Cory was here to launch the (New) Norwegian version of his book Little Brother, but, of course, this meeting is not as much about the book as about issues of intellectual property, DRM, legislation thereof, as well as the future of information industries such as publishing.
Cory started with “his usual talk” – interesting, as always – about how encryption works, how it is really strong but easily broken from the outside since the key must be distributed, and then on about how the publishing industry is locking up the work of artists in complicated and, given the technology evolution, largely self-defeating.
Cory structures this around three claims by the industry – that DRM works, that extensions of copyright is necessary to preserve artist’s income, and that the industry should have extra-judiciary powers to shut people out from the Internet upon accusation of copyright infringements. The last one is rather interesting, given all the things people do on the Internet today.
The issue is that we are all copyright infringers, because the rules are arcane and really geared towards the relationship between industry and professional artists, with lawyers and everything. That means that we are all vulnerable to capricious accusations, especially given today’s search technology.
(Not really a point in writing this down in detail, I guess, it will be all over Youtube and other places anyway.)
The debate featured Bjarne Buset, Bente Kalsnes, Eirik Newth and Cory. Bjarne Buset, head of digital strategy at Gyldendal (a large publisher) had the hardest task, since he argues in favor of DRM. Bente Kalsnes from origo.no, an online community, pointed out that the publishing industry has been very slow in developing alternative business models. Eirik Newth talked about how we need to sit down and do a typical Scandinavian solution, stepping off the rhetoric and focusing on privacy, users’ rights, and creators’ right.
I tried to make the point that this debate is getting too politicized. The market will fix this, it is called a disruptive innovation, and there will be a lot of noise and then some of the players will make it across and others won’t. secondly, the the debate is being polluted by a lot of idiots who say that stealing is OK, because music should be cheaper or Microsoft is evil. Like some of my (business school!) students, who copy Microsoft Office and justifies it by saying that Microsoft makes so much money and the product is too expensive.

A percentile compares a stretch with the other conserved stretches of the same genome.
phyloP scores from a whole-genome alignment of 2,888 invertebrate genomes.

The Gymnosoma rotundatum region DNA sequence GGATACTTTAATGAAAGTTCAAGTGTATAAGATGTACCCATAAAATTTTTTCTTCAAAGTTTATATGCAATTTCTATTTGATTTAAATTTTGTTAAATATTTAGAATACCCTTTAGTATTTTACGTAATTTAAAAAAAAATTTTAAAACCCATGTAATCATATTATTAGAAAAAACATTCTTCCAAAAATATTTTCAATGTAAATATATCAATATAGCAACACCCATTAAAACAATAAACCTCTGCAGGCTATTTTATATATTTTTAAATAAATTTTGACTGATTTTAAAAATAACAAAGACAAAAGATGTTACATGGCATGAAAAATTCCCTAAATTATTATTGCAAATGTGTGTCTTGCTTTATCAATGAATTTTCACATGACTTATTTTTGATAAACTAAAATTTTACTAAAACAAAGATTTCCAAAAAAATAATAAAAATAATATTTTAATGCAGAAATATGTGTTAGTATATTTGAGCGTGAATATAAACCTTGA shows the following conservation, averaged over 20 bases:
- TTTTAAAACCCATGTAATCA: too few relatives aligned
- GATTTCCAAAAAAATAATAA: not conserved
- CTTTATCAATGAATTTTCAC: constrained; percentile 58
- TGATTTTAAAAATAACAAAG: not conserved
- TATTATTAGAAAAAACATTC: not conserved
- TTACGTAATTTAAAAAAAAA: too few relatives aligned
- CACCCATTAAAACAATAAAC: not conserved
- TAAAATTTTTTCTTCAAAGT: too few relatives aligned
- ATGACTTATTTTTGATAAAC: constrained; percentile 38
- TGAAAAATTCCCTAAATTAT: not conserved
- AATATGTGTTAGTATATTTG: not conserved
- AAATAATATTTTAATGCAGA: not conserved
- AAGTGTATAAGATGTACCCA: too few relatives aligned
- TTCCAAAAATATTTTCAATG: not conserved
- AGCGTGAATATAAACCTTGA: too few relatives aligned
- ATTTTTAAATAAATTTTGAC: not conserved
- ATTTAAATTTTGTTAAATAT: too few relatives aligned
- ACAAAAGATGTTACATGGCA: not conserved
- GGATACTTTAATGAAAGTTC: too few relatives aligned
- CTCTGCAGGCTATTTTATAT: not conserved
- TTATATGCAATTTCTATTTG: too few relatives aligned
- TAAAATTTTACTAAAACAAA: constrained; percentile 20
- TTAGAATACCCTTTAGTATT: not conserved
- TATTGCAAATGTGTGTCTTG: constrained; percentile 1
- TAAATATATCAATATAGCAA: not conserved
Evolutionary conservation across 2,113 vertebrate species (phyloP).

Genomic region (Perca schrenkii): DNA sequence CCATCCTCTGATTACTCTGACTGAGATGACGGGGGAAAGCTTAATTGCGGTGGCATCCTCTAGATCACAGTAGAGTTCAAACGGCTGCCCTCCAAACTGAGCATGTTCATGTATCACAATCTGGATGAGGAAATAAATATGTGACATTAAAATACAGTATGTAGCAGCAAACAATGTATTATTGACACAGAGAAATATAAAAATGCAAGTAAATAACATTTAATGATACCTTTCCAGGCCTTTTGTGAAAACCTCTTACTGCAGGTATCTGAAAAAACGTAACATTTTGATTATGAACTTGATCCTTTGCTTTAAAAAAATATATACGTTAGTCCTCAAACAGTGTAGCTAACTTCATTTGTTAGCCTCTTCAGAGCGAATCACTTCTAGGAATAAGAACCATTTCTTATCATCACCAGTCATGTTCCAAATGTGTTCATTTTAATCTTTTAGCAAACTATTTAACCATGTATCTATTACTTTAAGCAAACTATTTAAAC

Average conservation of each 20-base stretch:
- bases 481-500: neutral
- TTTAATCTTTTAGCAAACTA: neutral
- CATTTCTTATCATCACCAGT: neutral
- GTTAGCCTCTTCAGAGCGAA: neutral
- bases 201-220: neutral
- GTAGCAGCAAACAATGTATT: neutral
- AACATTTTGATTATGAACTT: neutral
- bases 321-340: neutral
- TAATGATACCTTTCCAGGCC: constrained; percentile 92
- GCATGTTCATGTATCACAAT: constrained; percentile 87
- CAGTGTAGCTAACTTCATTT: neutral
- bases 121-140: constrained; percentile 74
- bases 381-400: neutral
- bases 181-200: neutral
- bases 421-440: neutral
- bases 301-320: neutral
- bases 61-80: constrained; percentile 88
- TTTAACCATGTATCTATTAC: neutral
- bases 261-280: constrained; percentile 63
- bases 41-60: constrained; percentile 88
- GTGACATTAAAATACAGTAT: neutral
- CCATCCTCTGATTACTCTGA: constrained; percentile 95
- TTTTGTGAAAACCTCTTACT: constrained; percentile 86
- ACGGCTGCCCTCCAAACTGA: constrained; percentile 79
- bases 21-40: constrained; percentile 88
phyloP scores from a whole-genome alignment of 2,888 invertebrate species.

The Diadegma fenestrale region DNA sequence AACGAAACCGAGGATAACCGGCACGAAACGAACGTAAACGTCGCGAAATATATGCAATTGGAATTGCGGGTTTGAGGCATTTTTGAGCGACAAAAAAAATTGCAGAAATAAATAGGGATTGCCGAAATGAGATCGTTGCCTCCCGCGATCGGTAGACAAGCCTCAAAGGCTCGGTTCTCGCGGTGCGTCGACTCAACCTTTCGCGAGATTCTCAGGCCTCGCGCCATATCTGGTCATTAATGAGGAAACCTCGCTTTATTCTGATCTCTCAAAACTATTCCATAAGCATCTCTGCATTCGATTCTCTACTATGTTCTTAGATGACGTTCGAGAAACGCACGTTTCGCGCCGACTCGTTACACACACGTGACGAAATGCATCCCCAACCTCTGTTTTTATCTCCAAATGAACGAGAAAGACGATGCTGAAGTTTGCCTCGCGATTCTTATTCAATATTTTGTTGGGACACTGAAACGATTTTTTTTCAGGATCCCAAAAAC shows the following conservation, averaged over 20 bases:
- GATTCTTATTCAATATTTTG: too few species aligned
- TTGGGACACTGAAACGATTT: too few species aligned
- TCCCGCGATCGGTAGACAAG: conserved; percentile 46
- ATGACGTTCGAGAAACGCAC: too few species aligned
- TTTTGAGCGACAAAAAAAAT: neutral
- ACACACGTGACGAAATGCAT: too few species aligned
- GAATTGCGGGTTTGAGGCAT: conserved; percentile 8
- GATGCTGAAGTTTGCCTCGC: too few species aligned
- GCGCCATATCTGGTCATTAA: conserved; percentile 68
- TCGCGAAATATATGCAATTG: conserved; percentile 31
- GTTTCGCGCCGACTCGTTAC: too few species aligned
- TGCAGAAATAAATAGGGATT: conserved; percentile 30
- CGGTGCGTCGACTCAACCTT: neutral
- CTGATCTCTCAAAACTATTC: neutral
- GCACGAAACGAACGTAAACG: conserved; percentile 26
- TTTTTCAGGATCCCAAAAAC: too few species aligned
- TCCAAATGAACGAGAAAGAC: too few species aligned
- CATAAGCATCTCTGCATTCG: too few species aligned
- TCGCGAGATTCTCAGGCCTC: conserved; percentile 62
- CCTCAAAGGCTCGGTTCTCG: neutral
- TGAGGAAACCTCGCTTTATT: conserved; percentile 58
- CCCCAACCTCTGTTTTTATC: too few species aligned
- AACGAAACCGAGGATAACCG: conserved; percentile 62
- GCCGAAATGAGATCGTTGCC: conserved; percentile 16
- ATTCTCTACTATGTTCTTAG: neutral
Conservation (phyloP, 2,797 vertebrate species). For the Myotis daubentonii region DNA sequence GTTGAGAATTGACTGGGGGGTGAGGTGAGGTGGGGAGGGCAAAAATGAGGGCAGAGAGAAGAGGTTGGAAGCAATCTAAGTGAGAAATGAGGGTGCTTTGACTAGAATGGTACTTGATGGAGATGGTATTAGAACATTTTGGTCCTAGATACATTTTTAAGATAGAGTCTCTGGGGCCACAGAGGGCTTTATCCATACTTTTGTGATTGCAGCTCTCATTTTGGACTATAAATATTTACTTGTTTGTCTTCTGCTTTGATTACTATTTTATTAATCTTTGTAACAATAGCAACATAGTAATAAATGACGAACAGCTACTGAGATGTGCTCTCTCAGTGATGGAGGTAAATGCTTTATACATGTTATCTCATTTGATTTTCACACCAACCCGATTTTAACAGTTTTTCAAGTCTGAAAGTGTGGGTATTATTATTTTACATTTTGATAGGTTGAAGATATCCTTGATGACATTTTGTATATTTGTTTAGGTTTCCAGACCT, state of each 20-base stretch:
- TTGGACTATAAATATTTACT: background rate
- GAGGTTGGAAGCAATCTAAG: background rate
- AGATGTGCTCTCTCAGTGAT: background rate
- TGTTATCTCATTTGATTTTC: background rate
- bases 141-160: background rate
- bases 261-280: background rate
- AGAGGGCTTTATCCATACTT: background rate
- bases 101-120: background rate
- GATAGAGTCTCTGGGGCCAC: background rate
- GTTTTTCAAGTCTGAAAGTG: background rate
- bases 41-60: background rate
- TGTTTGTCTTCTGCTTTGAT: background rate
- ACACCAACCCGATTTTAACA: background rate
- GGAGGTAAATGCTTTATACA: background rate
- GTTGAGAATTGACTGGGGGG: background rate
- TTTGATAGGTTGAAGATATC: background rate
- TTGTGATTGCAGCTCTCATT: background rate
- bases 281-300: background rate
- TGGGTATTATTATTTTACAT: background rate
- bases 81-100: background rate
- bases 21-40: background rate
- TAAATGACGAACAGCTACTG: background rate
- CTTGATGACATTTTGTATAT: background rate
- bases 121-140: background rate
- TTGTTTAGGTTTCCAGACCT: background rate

Anyway, I had an interesting discussion afterwards with some of the usual suspects as well as Bjarne Buset. At some point him and I need to enter into a highly publicized bet as to the future of the publishing industry. In the meantime, it is rather depressing to watch the publishing industry go down the oh-so-noble road to self-destruction, just like the record industry.
Update Sept. 17: Forteller has a good post and a recording of the debate (86Mb mp3).
Update Sept. 20: Here is a (rather fuzzy) video of Cory’s talk, as usual he speaks (seemingly) ex tempore:
Espen, remember that IP laws are based on a social contract between society and the creators, and that supply and demand decide the market price restricted by this social contract.
If the copyright organizations extend the social contract for the benefit of themselves all the time (outside democratic processes), is it possible to argue that the market solution is fair?
Well, the copyright associations (or, rather, the rights holders) do not do this outside democratic processes, but rather outside democratic attention. Secondly, you have to define “fair” – from a market perspective, the market price is fair….
Thank you for answering, not bad! I am confident that I have a pretty good case, but it is good with a litmus test now and then anyway 🙂